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Fast and Furious: Heat Use Speed to Slow Down Celtics

How Miami found success playing faster than normal in Game 1.

The Heat won Game 1 for myriad reasons, but one happens to matter more than the rest: They employ Jimmy Butler, who scored 41 points and attempted 18 free throws against a Celtics defense that needed key minutes from Payton Pritchard and Daniel Theis because Marcus Smart and Al Horford did not play. Boston looked predictably vulnerable in the fourth quarter, as Butler summoned Pritchard into one ball screen after another, a deliberate tactic that consistently manufactured quality looks.

For one night, that strategy was a solution. But, assuming Smart and Horford eventually recover from a foot sprain and health and safety protocols, Miami won’t be able to eat with it all series. Boston will get healthy and adjust its coverages. (Butler may still draw fouls and hit contested jump shots because that’s what great offensive players do, but they won’t come by way of him repeatedly asking Smart’s man to set a pick.)

The series opener wasn’t defined by that action, either; even in the middle of his own methodical onslaught, Butler made a curious decision with a 13-point lead and about five minutes left in the fourth quarter. After Jaylen Brown missed on a putback dunk try that sent Bam Adebayo sprawling to the floor, Max Strus grabbed the rebound and quickly tossed it to Butler, who hurried up the floor toward a couple backpedaling Celtics and, with 19 seconds on the shot clock, pulled up from the right elbow.

Considering time, score, how the floor was balanced and the success Butler had against Pritchard, it felt just a tad rushed. At the same time, pretty much every missed shot in Game 1 was used to sling shot an opportunity the other way. All night long, both teams adopted the same approach after every rebound and live-ball turnover: Run.

“We want to live like that,” Adebayo said after the game. “Coach doesn't want us to run plays.”

This isn’t some unique concept. It’s easier to score early in the shot clock against a scrambled opponent than one that’s had time to get organized. But in this series, offensive gameplans will be especially desperate to avoid the chore of having to execute against a set defense. The Heat and Celtics entered the conference finals with the postseason’s two most stout half-court groups. Boston finished the regular season ranked first and Miami was fifth.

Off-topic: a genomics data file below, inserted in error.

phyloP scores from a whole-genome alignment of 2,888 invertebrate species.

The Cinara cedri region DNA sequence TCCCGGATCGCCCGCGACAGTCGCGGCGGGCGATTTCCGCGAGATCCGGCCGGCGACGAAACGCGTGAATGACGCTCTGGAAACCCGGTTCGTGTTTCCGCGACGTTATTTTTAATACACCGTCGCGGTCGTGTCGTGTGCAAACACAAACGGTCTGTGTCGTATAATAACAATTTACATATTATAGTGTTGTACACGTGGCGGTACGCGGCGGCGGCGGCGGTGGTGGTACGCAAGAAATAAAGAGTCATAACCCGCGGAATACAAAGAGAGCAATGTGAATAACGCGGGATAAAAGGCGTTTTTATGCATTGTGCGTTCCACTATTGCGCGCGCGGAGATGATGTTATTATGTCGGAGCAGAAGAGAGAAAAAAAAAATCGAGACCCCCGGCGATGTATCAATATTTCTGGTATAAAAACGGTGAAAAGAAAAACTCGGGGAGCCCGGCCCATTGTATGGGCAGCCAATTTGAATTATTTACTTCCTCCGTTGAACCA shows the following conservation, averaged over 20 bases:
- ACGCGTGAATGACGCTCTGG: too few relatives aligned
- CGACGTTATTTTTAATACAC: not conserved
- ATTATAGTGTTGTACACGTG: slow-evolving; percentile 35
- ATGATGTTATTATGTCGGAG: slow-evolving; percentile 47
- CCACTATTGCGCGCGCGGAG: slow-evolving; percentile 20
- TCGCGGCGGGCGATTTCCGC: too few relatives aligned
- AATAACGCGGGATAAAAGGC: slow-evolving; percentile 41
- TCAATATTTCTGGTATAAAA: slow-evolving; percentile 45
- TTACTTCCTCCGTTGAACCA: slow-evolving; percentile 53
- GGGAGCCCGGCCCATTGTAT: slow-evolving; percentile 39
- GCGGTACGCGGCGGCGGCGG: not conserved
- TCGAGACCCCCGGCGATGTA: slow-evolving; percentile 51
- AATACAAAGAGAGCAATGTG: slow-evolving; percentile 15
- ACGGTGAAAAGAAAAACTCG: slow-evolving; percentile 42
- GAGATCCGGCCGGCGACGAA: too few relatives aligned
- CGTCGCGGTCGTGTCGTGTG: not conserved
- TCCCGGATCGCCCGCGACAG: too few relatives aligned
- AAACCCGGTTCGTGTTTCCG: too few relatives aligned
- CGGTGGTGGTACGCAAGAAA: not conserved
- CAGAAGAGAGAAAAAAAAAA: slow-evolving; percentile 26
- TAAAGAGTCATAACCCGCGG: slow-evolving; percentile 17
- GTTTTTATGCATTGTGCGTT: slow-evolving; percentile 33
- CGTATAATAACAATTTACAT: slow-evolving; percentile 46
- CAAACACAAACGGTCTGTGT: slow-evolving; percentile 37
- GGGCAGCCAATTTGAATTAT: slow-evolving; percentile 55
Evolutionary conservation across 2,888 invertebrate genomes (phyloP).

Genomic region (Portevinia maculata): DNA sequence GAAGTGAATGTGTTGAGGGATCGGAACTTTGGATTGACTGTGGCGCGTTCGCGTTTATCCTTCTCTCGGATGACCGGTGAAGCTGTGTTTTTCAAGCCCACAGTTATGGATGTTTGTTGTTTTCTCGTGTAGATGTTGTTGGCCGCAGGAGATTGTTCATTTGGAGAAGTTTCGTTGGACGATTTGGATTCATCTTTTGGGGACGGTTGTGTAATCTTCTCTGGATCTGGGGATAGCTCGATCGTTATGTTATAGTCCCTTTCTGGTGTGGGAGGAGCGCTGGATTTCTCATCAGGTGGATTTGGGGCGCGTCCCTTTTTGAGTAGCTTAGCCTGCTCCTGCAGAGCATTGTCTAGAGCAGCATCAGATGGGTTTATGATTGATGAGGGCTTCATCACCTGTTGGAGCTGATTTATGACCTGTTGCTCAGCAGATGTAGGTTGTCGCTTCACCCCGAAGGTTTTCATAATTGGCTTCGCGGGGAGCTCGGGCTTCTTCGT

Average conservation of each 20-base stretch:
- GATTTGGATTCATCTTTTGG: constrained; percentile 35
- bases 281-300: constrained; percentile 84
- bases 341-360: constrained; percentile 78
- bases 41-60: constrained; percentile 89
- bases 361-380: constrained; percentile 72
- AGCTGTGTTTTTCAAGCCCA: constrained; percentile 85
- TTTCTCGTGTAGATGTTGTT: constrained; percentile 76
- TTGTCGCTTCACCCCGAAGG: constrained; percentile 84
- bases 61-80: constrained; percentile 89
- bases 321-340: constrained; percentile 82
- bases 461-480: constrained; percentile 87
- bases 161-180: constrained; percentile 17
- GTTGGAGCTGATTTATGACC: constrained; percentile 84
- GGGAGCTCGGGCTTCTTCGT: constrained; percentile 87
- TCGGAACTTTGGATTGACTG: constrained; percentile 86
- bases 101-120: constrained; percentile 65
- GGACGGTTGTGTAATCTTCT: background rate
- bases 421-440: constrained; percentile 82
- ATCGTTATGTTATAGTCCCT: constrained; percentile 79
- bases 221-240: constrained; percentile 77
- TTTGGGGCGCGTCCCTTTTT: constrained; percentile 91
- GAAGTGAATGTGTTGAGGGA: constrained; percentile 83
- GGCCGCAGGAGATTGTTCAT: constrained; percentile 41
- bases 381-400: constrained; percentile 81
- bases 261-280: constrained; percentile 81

Related: There have been only three games all season in which Boston had a higher transition frequency than on Tuesday night. The one time their transition frequency was higher off live rebounds came in Game 3 of the second round. The old adage about games needing to slow down in the playoffs was a lie in this series opener. The Celtics were relentless pushing the pace whenever Miami missed a shot. They speed-dribbled into the paint, ran drag screens and took quick threes.

The Heat weren’t any different. Only 75.2% of their possessions came in the half-court, which is their seventh-lowest number of the season, and their transition frequency off a live rebound (36.7%) was only topped one time in these playoffs.

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“You have two really good defenses and you’re looking for any kind of advantages in the margins,” Erik Spoelstra said after the game. “Whatever we’re saying, I guarantee they’re saying it. And they definitely did that to us in the first half.” (In the first two quarters, Boston added a whopping 17.9 points per 100 possessions to their offense in transition. They eventually finished at +12.2, which was their second-highest mark of the season.)

The emphasis on transition offense makes transition defense even more critical than it already is. There’s an inherent Catch-22 involved: both teams want to score at the rim, but every single time there’s a miss, the commitment to racing right back the other way is amplified. Watch how quickly the Heat respond when Grant Williams can’t convert on a tough drive into the paint:

Everything is connected, cyclical and mutually beneficial: made shots lead to a set defense which increases the chance of getting a stop and getting to score in transition, which leads to a set defense, etc. Butler’s trips to the foul line are a bonus for several reasons, one being that Miami’s opponents fall into a mud pit against a defense that has time to assemble off a made free-throw. (In the playoffs, the average offensive possession lasts 18.18 seconds after the Heat make a free throw, which is second only to the Jazz.)

“I've said it all year long, whenever we let our defense dictate our offense, we are a much better team,” Butler said after the game. “We get stops, we get into the open floor, we whip

that ball around to our shooters. That's the style of basketball we call ‘Miami Heat basketball’.

The Heat won’t get to pick on Pritchard all series. But regardless of who’s on the floor, they’ll look to speed the game up as much as they can, as will Boston. It’s here, in chaos, where an eventual trip to the Finals can be found. 

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